Looking back at the early Packards

Packards versatility shown throughout the years in photos
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Auto historians and collectors expect to see stately Packards on concours fields, shows, tours and auctions, but to point out the versatility of Packards, one must dig deeper. With a distinguished history of car manufacturing from 1899 up to the marque’s conclusion for model year 1958, let’s span a good many of those years with some visual enticements.

Showing women enjoying a ride in a 1903 Packard was pure gold for promotional purposes.

Showing women enjoying a ride in a 1903 Packard was pure gold for promotional purposes.

Women were early in Packard picture

Packards weren’t just for men. In 1903, the company proudly showed not one woman but five in a 1903 model. Some collectors may not recognize the car as a Packard since the venerably distinguishable ox-yoke radiator did not appear until 1904. But, truth be told, Packard’s one-cylinder models designated as A, B and C versions offered a fine cut above the sales banter and road worthy performance of contemporaries from inception through 1903. The first two Packard models were steered by tiller. The C offered a steering wheel, thus setting an early standard in the industry.

Showing a car full of fashionably dressed ladies in a one-cylinder Model C Packard proved several points. First, the Packard was able to be operated by a woman, implying that the prepping for operation and the cranking to start were handily done by feminine hands. Second, that driving was ably handled by the same. Third, Packards were not prone to breakdowns. Fourth, that these ladies — regardless of their ages — were affordably in modern step with their times by taking to the streets in a mechanical conveyance rather than a horse-drawn buggy. And fifth, that there was plenty of room, even for the fashionably well dressed. Notice, however, that the front seat passenger is seated at a somewhat uncomfortable angle for the photographer to augment the spaciousness for driver and passenger, a trick of the photographic trade that bode well for advertisements. Still, the picture conveyed a womanly pride of operation that most lesser cars of the era did not advantageously promote. Interestingly, early literature often talked of passengers riding on a car rather than in it since it was so open with few safety restraints.

Production of the Model C was under 100 for its time, yet this was quite an achievement, even at that. The Model C’s engine had a displacement of nearly 184 cubic inches with 9 braking horsepower and a wheelbase of 76 in.

Chances are good that whenever milady or the mister drove their Packard, they made certain in those early days of motoring that mechanical help was a short distance away — unless they had a driver, and he was capably willing to “get out and get under” to bring renewed life to the vehicle, when necessary.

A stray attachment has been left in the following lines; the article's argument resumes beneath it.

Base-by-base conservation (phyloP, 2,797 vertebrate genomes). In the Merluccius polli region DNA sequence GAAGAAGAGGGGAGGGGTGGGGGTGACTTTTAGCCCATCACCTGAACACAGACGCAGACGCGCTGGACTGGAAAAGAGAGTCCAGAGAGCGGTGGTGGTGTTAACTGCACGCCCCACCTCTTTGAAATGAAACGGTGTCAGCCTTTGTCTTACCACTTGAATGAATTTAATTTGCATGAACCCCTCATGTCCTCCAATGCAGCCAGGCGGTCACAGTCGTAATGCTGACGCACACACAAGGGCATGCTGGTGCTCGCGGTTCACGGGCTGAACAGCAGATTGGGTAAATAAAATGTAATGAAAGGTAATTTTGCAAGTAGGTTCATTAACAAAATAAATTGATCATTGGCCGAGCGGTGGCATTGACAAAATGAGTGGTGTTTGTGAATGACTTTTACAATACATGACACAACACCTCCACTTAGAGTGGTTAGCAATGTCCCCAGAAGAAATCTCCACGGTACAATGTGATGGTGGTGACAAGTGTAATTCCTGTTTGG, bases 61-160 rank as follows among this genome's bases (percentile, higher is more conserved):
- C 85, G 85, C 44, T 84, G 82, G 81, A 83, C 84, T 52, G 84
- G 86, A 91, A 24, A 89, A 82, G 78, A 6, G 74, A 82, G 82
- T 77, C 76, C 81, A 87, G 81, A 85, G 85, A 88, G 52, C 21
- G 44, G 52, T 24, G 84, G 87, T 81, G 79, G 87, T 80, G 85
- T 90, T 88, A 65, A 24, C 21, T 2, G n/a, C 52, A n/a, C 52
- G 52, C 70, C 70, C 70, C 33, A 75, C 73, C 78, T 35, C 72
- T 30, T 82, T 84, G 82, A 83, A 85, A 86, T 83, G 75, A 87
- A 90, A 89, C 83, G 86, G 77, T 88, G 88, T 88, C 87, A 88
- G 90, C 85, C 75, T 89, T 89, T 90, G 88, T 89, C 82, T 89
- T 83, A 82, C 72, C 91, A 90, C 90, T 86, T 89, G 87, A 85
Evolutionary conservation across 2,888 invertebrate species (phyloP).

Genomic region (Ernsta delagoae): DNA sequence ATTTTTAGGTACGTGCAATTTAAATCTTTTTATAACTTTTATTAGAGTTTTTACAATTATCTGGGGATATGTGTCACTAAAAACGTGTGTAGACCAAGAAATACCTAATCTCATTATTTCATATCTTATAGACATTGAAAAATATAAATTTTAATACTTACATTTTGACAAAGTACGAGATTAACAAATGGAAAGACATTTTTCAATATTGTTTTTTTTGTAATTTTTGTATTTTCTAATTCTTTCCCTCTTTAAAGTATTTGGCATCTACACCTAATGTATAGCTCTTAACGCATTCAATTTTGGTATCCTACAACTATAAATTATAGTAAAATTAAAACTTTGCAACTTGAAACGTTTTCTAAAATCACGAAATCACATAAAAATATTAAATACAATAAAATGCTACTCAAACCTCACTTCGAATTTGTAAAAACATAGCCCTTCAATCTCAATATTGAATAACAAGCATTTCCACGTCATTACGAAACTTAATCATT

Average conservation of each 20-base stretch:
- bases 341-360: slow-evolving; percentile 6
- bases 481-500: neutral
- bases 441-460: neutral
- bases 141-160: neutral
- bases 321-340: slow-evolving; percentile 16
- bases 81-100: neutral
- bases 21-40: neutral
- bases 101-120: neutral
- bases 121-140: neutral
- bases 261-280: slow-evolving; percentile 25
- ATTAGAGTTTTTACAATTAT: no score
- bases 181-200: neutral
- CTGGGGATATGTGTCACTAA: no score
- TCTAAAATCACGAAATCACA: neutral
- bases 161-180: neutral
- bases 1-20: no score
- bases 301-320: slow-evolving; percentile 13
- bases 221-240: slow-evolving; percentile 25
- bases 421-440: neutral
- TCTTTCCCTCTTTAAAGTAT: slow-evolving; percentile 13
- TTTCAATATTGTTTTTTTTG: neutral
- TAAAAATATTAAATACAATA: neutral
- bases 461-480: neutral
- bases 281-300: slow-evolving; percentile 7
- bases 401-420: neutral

Packard trucks seem as rare as prehistoric relics and are equally as compelling for collectors

Packard trucks seem as rare as prehistoric relics and are equally as compelling for collectors

Picture a Packard truck

The rise of personalized passenger conveyance in a motorcar neatly coincided with the need to have vehicles that transported goods. Hence, trucking was advanced. Packard, like other competitors, seemingly experimented with the conversion of cars into small trucks for factory usage, then rolled this concept out to the broader business public.

Once again, the use of Packard trucks implied reliability in service to the buyer. No one wished to base the survival of their business on a truck that would break down or that was dangerous to handle. Packard scored well in the production of trucks until the idea bowed farewell for 1923 in favor of solely producing passenger cars. What is rare today and even uncommon for the period back then was the multiplicity of special bodies used on Packard trucks. Some were made in very small batches. Others were one-of-a-kind. Therefore, those that survive or remain in depictions are scarce pieces of that nearly lost puzzle of Packard production. As shown here, most of the truck bodies offered little solid protection against the blast of wintry weather.

1915 Packard 2-ton truck

1915 Packard 2-ton truck

Recent Packard collectors take pride in ownership. They own more than a car. They are conveyors of an illustrious past put forth by a once-noble car company that dominated the luxury car field for most of its decades-long existence. So picture this in your mind: Some years ago, the memorable Packard factory in Detroit allowed its inner reaches to display Packards when a national Packard car meet came calling. By special arrangement, those plans were set years after the Packard facilities no longer were operated. Being an industrial wonder in its day for the massive use of steel-reinforced concrete construction, the facility seemed to be a proper setting for many Packards made prior to 1957, when the plant was still churning out new cars.

Packards on display at the Packard factory.

Packards on display at the Packard factory.

Pictures of Packards from long ago still send a message that the brand is not forgotten for all the glory it promoted and implied. Simply stated, ask any person who owns one now or in the gloried past.

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